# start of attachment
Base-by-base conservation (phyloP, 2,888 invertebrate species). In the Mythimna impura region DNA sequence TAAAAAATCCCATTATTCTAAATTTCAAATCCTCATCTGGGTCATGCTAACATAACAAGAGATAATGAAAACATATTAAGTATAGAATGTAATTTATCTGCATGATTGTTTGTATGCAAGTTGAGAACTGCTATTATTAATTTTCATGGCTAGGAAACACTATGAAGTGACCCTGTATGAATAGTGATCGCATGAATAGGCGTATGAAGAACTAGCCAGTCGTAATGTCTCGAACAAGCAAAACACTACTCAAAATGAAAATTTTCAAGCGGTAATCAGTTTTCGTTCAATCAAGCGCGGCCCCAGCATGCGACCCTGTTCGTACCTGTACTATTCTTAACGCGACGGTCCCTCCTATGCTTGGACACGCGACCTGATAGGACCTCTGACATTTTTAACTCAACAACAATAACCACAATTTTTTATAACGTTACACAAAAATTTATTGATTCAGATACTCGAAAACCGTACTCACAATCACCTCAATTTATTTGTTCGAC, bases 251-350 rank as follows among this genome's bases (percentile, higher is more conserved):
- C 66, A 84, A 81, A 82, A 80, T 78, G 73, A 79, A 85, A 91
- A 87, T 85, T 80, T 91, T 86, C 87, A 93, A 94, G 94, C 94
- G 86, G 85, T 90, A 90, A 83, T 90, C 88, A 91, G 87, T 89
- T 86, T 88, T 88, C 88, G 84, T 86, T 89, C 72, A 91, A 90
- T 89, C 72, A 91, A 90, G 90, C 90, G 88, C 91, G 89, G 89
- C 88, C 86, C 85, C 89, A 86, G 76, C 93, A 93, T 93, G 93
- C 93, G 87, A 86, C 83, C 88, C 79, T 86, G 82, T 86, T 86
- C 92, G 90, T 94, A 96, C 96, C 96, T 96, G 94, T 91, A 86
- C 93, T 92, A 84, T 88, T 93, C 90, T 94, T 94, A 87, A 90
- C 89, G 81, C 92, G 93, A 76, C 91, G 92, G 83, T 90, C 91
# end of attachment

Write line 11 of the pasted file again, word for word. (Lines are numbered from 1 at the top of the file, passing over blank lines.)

- C 89, G 81, C 92, G 93, A 76, C 91, G 92, G 83, T 90, C 91